Inflation affects all of us; it erodes the value of your money. When prices go up, your purchasing power goes down.
Inflation can be even more of a problem when wages are stagnant. Many expect monetary policymakers to do something to slow the pace of inflation.
As inflation erodes your purchasing power, it becomes necessary to protect yourself. Some people preserve their capital with inflation-protected securities. Others look for stock market gains to help overcome inflation’s ravages.
It’s also possible to start a business, cultivate passive income, and buy items with a long shelf life at today’s prices to reduce their average costs.
Inflation has been quiet for a very long time. Other than periodic spikes in energy prices, inflation has been more a matter of speculation than reality.
Prices have generally tended to be predictable, which has benefited both consumers and businesses.
But there are some signs that inflation may be about to return. If it does, how should we prepare?
Why Higher Inflation May be on the Way – And What to Do About it
Since the early 1980s, central banks worldwide have been working to squeeze inflation out of the economy. Disinflation is the process of lowering the inflation rate, and since the policy was implemented, inflation has declined from double digits to single digits.
We could say mission accomplished! Unfortunately, economic prosperity is a dynamic, not a destination, and central bankers can rarely rest on past accomplishments.
One of the recent fears is that disinflation would eventually succumb to deflation, which is an entirely different and less holy outcome. Under deflation, wages, asset values, and general price levels decline. While that may seem like a positive development, it’s a recipe for an economic depression.
It was the driving force that launched the Great Depression in the 1930s. The problem with deflation is that it feeds on itself and turns ugly. That’s what central banks want to avoid.
There are indications that central banks may be about to reverse course and let a bit of inflation into the mix. Inflation, it’s thought in certain quarters, might remedy what ails a very sluggish economy.
Are we ready for the change?
Estimating Future Inflation
Estimating price levels in the future is impossible to do with any precision. There are a lot of variables, including times of relative price stability and others of rapidly rising prices. To invest effectively, it’s necessary to make some sort of reasonable estimate as to what price levels will be by the time you retire.
Let’s say that you’re 35 years old, and you plan to retire at age 65. That means you will have to project where price levels will be in 30 years. No tool can provide an accurate picture of the future. But we can look back and see what inflation has done to the value of a dollar over the past 30 years and use it as a loose guide.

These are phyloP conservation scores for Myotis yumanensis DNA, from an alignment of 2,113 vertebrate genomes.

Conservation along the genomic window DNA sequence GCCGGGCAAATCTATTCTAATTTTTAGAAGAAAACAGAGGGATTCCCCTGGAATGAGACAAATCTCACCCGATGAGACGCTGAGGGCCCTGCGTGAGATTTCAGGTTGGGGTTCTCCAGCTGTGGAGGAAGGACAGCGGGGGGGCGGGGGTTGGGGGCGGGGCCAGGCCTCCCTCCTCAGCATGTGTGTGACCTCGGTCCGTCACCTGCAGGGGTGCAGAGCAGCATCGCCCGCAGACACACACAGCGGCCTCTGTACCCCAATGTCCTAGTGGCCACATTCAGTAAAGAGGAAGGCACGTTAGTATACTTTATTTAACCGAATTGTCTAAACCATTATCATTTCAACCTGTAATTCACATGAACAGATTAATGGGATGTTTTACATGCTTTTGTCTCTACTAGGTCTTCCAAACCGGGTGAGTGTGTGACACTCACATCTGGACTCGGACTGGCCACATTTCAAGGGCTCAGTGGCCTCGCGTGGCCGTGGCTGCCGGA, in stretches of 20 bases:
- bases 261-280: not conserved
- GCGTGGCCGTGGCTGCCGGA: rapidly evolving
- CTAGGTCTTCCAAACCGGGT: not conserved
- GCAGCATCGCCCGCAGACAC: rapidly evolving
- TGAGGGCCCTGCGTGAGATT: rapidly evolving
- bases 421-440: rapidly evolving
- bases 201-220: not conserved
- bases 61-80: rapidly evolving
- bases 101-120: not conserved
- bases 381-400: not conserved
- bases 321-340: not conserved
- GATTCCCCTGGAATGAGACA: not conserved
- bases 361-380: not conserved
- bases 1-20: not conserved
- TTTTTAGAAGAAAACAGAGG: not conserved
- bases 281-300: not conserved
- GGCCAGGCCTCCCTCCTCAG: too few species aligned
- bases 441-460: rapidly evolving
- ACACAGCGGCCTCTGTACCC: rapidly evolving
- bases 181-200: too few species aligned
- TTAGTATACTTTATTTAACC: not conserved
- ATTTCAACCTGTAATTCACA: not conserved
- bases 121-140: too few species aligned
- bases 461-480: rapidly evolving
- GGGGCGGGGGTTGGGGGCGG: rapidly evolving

You can do this using the Bureau of Labor Statistics Inflation Calculator. It’s a simple tool in which you enter just three numbers – the dollar amount, the starting point year, and the current year.
By entering “1986” – to cover the past 30 years – and then $1,000, we find that in 2016, it will take you $2,191.93 to buy the same amount of products and services that $1,000 bought 30 years ago. Let’s round that up to an even $2,200 and say that whatever money you save for retirement in today’s dollars will need to be multiplied by 2.2 to cover estimated future inflation.
In that scenario, if you believe you will need $1 million in today’s dollars to support your retirement, your savings target can be $2.2 million to account for the effects of inflation between now and then.
Inflation and Your Income
This could play out one of two ways. If wage growth reacts quickly to higher inflation, consumers may be in a position to increase spending.
That will increase demand and hopefully begin creating new jobs too. On the other hand, if wages continue to run behind the price curve, higher prices could quickly overrun salary increases.
If that happens, the economy could slow even more.
We probably should expect the second scenario to play out. High unemployment leads to a doubtful starting point for higher wages.
Now would be an excellent time to cut living expenses in anticipation of higher inflation. In particular, we should be hesitant to take on any new expenses or financial entanglements, at least until we get a clear idea as to which way the wind is blowing.
Inflation and Your Debt
Inflation usually translates into higher interest rates. That makes a strong case for 1) locking in interest rates while still low and 2) converting variable-rate debt to fixed-rate debt as soon as possible.
If inflation is coming, we should no longer bank on a continuation of the meager interest rates we’ve reliably had over the past few years.
Inflation and Your Mortgage
This may be your last chance to lock in the lowest mortgage rates in history. If you haven’t done so recently, the prospect of higher inflation should be a siren call to refinance your mortgage.
Throw the election in with the possibility of higher inflation, and we could be looking at substantially higher mortgage rates a year from now.
Inflation and Your Investments
Since higher inflation will mean higher interest rates, the impact on your investments could be substantial. Here is how inflation can impact some common investments: